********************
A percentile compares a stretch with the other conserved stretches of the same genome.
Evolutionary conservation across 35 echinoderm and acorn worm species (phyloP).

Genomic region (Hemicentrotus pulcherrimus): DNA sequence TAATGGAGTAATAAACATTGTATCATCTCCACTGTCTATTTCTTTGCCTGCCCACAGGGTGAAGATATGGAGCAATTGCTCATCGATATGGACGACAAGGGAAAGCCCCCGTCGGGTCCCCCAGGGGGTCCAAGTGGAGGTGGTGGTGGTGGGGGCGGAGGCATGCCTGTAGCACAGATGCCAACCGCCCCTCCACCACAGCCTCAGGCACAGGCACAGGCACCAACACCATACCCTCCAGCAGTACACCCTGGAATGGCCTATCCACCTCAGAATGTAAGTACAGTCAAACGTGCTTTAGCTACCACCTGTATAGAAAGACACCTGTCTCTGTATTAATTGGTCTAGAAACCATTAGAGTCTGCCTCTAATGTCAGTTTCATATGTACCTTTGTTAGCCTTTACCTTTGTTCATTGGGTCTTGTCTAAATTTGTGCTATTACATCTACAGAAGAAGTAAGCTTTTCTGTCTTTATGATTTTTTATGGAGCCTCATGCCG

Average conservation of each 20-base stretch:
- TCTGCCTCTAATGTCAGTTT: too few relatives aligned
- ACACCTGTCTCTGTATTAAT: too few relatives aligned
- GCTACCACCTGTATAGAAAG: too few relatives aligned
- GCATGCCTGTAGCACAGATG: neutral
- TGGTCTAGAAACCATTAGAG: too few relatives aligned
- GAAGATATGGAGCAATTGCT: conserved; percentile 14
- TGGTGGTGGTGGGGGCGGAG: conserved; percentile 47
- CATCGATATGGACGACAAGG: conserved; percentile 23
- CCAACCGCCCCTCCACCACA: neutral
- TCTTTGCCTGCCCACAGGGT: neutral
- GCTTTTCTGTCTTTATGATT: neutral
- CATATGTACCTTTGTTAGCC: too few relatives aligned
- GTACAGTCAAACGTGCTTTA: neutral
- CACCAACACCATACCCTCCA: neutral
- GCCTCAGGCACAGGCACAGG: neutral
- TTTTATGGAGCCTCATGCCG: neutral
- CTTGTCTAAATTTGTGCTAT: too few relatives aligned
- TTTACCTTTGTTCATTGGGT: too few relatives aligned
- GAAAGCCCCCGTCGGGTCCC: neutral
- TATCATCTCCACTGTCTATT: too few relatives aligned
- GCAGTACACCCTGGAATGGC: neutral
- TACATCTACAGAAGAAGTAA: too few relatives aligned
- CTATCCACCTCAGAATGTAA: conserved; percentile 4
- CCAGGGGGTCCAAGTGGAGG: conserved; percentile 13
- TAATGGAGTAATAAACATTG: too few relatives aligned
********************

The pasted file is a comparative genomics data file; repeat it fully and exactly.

A percentile compares a stretch with the other conserved stretches of the same genome.
Evolutionary conservation across 35 echinoderm and acorn worm species (phyloP).

Genomic region (Hemicentrotus pulcherrimus): DNA sequence TAATGGAGTAATAAACATTGTATCATCTCCACTGTCTATTTCTTTGCCTGCCCACAGGGTGAAGATATGGAGCAATTGCTCATCGATATGGACGACAAGGGAAAGCCCCCGTCGGGTCCCCCAGGGGGTCCAAGTGGAGGTGGTGGTGGTGGGGGCGGAGGCATGCCTGTAGCACAGATGCCAACCGCCCCTCCACCACAGCCTCAGGCACAGGCACAGGCACCAACACCATACCCTCCAGCAGTACACCCTGGAATGGCCTATCCACCTCAGAATGTAAGTACAGTCAAACGTGCTTTAGCTACCACCTGTATAGAAAGACACCTGTCTCTGTATTAATTGGTCTAGAAACCATTAGAGTCTGCCTCTAATGTCAGTTTCATATGTACCTTTGTTAGCCTTTACCTTTGTTCATTGGGTCTTGTCTAAATTTGTGCTATTACATCTACAGAAGAAGTAAGCTTTTCTGTCTTTATGATTTTTTATGGAGCCTCATGCCG

Average conservation of each 20-base stretch:
- TCTGCCTCTAATGTCAGTTT: too few relatives aligned
- ACACCTGTCTCTGTATTAAT: too few relatives aligned
- GCTACCACCTGTATAGAAAG: too few relatives aligned
- GCATGCCTGTAGCACAGATG: neutral
- TGGTCTAGAAACCATTAGAG: too few relatives aligned
- GAAGATATGGAGCAATTGCT: conserved; percentile 14
- TGGTGGTGGTGGGGGCGGAG: conserved; percentile 47
- CATCGATATGGACGACAAGG: conserved; percentile 23
- CCAACCGCCCCTCCACCACA: neutral
- TCTTTGCCTGCCCACAGGGT: neutral
- GCTTTTCTGTCTTTATGATT: neutral
- CATATGTACCTTTGTTAGCC: too few relatives aligned
- GTACAGTCAAACGTGCTTTA: neutral
- CACCAACACCATACCCTCCA: neutral
- GCCTCAGGCACAGGCACAGG: neutral
- TTTTATGGAGCCTCATGCCG: neutral
- CTTGTCTAAATTTGTGCTAT: too few relatives aligned
- TTTACCTTTGTTCATTGGGT: too few relatives aligned
- GAAAGCCCCCGTCGGGTCCC: neutral
- TATCATCTCCACTGTCTATT: too few relatives aligned
- GCAGTACACCCTGGAATGGC: neutral
- TACATCTACAGAAGAAGTAA: too few relatives aligned
- CTATCCACCTCAGAATGTAA: conserved; percentile 4
- CCAGGGGGTCCAAGTGGAGG: conserved; percentile 13
- TAATGGAGTAATAAACATTG: too few relatives aligned